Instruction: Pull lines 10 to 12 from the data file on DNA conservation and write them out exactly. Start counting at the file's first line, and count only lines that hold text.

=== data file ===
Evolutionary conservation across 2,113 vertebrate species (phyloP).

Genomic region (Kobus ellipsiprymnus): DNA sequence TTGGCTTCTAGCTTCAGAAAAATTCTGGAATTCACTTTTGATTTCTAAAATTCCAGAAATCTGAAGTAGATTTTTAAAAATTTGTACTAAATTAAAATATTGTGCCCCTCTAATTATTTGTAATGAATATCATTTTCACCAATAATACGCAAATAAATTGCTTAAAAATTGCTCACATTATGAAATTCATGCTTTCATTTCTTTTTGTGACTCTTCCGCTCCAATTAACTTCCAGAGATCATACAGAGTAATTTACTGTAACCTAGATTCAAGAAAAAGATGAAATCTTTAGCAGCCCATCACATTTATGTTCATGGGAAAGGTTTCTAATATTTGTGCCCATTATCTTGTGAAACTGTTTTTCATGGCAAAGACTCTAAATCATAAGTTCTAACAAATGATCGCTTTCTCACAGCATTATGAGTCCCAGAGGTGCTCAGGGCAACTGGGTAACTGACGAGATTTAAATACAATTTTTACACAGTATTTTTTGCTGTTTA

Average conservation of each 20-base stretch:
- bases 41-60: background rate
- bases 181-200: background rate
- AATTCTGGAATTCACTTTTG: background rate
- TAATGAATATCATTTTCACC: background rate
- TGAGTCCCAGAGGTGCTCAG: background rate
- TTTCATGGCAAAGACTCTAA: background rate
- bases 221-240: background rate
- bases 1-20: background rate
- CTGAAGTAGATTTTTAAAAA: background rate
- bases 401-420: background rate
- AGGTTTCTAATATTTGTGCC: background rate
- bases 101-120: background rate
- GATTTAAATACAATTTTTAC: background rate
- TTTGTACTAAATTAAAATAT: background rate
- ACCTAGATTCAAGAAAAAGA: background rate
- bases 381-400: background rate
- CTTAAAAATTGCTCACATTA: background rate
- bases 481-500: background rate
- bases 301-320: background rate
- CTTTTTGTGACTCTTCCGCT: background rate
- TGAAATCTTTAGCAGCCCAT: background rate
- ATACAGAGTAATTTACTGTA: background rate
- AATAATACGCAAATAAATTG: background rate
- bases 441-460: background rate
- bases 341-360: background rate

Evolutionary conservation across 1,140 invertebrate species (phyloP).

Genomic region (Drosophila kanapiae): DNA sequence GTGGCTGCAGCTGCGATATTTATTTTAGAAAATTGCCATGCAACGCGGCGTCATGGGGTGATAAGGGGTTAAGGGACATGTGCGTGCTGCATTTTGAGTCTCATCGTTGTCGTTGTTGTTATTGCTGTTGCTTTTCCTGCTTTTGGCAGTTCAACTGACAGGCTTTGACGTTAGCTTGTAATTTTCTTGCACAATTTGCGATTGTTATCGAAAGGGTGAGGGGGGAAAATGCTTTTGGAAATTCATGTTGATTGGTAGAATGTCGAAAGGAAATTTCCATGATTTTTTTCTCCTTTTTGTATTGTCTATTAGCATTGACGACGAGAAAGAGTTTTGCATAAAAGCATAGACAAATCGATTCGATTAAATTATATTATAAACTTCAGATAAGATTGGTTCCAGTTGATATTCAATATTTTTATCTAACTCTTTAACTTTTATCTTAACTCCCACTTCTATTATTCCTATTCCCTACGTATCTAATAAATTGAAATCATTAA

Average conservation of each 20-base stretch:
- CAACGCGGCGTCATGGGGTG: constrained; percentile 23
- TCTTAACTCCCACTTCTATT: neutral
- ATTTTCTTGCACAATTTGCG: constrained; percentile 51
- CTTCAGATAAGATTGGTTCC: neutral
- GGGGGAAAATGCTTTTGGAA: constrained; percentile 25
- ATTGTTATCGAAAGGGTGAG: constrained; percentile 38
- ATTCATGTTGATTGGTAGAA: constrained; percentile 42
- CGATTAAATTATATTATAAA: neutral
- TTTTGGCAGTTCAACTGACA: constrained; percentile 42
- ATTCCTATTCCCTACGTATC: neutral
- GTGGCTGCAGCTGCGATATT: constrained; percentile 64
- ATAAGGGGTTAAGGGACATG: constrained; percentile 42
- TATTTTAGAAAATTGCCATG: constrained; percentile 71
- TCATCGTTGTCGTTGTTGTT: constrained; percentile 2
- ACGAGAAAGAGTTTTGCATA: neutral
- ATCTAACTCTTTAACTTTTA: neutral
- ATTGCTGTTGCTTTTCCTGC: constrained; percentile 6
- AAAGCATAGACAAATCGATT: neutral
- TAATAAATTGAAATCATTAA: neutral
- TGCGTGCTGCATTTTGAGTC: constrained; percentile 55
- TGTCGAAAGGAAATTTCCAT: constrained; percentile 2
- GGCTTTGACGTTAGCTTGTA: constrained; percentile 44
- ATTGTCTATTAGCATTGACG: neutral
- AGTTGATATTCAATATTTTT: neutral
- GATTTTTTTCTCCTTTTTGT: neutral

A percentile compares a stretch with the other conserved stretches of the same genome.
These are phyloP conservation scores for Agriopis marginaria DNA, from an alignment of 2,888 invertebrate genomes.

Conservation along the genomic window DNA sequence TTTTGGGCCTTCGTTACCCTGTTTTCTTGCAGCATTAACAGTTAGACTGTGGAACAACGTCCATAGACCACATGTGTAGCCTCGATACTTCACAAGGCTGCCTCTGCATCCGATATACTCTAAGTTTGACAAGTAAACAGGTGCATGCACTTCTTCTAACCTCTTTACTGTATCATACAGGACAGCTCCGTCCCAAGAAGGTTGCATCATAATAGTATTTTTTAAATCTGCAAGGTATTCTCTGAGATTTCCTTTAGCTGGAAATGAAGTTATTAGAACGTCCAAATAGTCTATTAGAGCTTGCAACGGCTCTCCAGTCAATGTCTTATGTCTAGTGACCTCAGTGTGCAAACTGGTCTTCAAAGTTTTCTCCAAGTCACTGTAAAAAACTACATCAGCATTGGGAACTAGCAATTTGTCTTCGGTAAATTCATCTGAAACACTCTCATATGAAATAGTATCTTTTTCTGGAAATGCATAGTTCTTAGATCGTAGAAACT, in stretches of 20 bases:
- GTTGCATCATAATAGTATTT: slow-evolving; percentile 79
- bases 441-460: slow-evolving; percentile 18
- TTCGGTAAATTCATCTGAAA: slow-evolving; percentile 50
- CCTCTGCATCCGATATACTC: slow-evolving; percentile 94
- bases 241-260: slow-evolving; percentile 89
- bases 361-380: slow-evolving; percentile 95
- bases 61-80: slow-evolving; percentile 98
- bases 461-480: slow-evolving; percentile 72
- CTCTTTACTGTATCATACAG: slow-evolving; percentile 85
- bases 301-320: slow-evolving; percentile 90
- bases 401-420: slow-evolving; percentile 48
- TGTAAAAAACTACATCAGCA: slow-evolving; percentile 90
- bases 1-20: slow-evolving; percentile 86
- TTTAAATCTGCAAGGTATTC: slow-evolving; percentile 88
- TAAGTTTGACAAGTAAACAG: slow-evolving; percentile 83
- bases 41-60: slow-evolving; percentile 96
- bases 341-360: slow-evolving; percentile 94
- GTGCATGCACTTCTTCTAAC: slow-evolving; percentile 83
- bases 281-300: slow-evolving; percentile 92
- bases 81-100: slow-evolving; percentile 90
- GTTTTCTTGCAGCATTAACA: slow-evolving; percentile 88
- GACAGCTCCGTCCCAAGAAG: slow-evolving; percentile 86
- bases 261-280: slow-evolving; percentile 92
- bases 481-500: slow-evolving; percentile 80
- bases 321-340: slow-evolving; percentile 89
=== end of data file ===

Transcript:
- bases 221-240: background rate
- bases 1-20: background rate
- CTGAAGTAGATTTTTAAAAA: background rate